Hong Kong Med J 2007;13:31-9 | Number 1, February 2007
Management and outcome of antenatally diagnosed congenital cystic adenomatoid malformation of the lung
PC Chow, SL Lee, MHY Tang, KL Chan, CP Lee, BCC Lam, NS Tsoi
Department of Paediatrics and Adolescent Medicine, Queen Mary Hospital, University of Hong Kong, Pokfulam Road, Hong Kong
OBJECTIVE. To review the management and outcome of babies with antenatally diagnosed congenital cystic adenomatoid malformation.
DESIGN. Retrospective cohort review.
SETTING. Tertiary neonatal care unit at Queen Mary Hospital and antenatal diagnostic centre at Tsan Yuk Hospital.
PATIENTS. Consecutive patients with antenatally suspected congenital cystic adenomatoid malformation in their concepti among antenatal patients attending Tsan Yuk Hospital from 1994 to 2002. Twentyfour of 33 cases were referred to Queen Mary Hospital for postnatal management and for whom comprehensive records were available for analysis in 23.
INTERVENTIONS. Postnatal interventions in their babies included investigational imaging for congenital cystic adenomatoid malformation and surgery.
MAIN OUTCOME MEASURES. Antenatal and postnatal outcome, as well as pathology of the excised lesions.
RESULTS. Antenatal outcome: termination of pregnancy in two cases and spontaneous abortion in one; in-utero regression was documented in nine cases and in one hydropic change was apparent. Postnatal outcome: only eight of 20 babies born alive had symptoms in neonatal period. Two developed serious infective complications in infancy, one with documented in-utero regression. Pulmonary parenchymal abnormalities were detected on computed tomography of the thorax in six of seven cases with normal or non-specific chest radiograph findings. Among nine cases with in-utero regression, congenital cystic adenomatoid malformation was confirmed by operative histology in five and abnormal computed tomography findings in three. Fifteen babies underwent surgical excision, one of whom died because of severe pre-existing pulmonary hypoplasia and nine endured minor postoperative complications. A favourable outcome was documented at a mean follow-up of 22 months (range, 2 months-7 years).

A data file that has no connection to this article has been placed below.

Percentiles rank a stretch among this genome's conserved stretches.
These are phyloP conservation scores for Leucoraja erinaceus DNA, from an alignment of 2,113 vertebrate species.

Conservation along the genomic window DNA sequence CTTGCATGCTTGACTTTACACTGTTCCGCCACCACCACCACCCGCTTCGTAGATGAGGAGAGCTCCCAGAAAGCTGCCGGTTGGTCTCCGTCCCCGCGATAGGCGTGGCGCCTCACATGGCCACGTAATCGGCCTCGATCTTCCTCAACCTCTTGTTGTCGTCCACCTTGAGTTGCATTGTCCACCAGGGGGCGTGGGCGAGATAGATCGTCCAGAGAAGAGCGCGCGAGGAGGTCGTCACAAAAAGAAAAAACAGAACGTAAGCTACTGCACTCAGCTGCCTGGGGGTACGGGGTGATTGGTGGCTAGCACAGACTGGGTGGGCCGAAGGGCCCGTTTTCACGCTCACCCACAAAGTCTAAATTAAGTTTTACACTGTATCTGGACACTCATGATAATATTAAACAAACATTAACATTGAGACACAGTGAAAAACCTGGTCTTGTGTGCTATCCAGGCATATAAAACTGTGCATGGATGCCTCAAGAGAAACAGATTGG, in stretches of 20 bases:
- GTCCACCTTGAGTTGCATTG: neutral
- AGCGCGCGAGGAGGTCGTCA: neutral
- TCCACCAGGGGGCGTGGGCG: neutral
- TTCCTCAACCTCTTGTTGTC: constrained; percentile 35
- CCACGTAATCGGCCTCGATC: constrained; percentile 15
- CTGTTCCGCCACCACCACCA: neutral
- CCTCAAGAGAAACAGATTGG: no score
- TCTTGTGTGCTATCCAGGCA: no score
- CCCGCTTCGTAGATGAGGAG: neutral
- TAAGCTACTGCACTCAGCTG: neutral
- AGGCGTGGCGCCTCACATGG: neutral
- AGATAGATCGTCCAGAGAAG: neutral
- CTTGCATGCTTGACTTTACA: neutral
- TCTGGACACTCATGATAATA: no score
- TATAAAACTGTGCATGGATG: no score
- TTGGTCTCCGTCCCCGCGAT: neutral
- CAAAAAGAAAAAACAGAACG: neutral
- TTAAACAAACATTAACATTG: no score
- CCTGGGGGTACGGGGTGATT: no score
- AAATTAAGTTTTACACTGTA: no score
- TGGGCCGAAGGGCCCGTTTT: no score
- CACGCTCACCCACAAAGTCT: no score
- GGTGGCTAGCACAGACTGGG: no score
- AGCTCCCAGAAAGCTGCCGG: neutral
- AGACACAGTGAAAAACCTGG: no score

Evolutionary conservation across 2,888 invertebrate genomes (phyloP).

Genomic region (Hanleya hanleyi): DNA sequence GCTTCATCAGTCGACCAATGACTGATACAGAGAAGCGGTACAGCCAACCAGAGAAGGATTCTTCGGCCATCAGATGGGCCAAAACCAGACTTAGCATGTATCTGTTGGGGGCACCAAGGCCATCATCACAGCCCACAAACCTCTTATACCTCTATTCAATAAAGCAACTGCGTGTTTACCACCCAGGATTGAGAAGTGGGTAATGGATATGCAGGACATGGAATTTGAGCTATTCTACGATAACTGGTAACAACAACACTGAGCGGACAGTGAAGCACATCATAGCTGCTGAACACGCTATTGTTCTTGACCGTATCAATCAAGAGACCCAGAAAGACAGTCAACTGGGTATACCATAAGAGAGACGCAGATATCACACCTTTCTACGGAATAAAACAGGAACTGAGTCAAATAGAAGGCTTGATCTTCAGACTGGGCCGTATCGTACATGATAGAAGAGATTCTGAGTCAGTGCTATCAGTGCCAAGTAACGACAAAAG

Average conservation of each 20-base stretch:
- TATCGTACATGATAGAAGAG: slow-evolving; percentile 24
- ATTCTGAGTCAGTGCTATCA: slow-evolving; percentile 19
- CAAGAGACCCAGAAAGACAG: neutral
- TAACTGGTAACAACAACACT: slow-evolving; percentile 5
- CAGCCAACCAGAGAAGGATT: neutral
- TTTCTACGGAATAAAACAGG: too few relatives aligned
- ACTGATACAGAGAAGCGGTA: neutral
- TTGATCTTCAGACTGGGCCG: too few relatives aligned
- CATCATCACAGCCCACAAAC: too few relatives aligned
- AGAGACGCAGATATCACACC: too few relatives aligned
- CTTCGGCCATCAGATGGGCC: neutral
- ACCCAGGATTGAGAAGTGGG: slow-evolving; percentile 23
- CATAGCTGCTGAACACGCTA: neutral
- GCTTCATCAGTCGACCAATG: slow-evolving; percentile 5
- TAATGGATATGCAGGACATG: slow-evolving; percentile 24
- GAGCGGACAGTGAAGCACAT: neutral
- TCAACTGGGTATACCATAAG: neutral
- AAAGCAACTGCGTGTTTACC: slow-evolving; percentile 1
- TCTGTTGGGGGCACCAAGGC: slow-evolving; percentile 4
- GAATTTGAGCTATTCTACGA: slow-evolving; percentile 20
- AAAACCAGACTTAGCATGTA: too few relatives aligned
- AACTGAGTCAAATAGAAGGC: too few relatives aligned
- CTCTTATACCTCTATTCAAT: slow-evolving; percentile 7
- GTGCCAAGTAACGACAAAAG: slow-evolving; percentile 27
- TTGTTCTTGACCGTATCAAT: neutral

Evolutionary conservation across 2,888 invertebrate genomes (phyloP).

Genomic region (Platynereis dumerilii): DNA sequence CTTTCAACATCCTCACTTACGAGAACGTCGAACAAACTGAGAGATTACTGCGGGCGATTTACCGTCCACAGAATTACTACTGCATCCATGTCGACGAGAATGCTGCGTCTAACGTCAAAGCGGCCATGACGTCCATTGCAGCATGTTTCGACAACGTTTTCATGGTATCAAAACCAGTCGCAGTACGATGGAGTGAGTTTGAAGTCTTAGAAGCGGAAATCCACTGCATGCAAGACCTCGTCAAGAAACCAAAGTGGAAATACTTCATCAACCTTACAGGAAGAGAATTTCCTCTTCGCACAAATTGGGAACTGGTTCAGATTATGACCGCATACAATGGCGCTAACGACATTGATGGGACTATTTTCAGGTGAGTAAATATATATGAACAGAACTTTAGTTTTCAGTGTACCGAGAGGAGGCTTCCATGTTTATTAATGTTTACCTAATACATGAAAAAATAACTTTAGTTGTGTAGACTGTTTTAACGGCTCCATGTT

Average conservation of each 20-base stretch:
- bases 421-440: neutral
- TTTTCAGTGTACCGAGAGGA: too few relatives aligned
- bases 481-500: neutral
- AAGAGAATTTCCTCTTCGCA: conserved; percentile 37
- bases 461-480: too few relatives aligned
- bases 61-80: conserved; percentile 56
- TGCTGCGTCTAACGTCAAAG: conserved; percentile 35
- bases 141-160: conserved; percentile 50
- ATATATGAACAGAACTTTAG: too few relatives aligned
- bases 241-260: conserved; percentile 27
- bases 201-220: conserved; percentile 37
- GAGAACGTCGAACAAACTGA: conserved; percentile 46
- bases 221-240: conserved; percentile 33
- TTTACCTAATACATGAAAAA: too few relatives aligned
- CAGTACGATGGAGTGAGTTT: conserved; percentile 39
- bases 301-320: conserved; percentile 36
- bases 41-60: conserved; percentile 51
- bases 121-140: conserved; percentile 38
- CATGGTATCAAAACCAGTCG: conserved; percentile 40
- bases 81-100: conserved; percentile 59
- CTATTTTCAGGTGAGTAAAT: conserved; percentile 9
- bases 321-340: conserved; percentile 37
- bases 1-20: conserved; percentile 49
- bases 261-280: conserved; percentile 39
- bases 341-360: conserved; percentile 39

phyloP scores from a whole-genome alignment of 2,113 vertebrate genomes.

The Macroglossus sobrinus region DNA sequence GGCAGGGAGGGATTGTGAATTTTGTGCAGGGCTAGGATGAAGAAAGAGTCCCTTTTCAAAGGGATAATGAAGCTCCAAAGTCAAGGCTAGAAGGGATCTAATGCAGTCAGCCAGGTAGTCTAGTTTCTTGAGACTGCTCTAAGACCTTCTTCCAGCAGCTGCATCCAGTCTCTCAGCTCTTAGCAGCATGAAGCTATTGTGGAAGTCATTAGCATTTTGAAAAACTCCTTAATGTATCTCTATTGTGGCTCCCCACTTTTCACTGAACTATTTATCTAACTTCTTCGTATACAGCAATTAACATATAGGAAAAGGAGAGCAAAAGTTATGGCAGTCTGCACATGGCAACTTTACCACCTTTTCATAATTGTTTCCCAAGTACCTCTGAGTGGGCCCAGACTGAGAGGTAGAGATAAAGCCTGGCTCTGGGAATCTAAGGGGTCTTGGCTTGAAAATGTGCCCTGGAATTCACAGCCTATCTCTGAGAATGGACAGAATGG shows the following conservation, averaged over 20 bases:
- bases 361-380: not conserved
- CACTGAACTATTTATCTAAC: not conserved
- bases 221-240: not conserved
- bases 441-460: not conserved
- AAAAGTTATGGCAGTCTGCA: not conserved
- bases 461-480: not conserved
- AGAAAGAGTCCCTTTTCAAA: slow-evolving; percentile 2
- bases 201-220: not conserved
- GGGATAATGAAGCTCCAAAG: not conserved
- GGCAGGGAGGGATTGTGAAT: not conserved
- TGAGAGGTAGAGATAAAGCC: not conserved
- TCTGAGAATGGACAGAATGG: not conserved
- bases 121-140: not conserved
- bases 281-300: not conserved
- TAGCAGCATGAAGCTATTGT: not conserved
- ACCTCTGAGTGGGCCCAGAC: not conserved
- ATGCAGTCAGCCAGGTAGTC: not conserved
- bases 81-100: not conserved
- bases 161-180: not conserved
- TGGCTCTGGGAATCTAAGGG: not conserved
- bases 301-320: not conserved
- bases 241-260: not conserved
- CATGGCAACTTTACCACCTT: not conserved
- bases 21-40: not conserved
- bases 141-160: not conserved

CONCLUSIONS. In-utero regression of congenital cystic adenomatoid malformation on antenatal ultrasound may not represent genuine resolution. Computed tomographic thorax should be considered in all newborns with antenatally diagnosed congenital cystic adenomatoid malformation, and if confirmed early operation before first hospital discharge is recommended.
Key words: Cystic adenomatoid malformation of lung, congenital; Prenatal diagnosis; Treatment outcome
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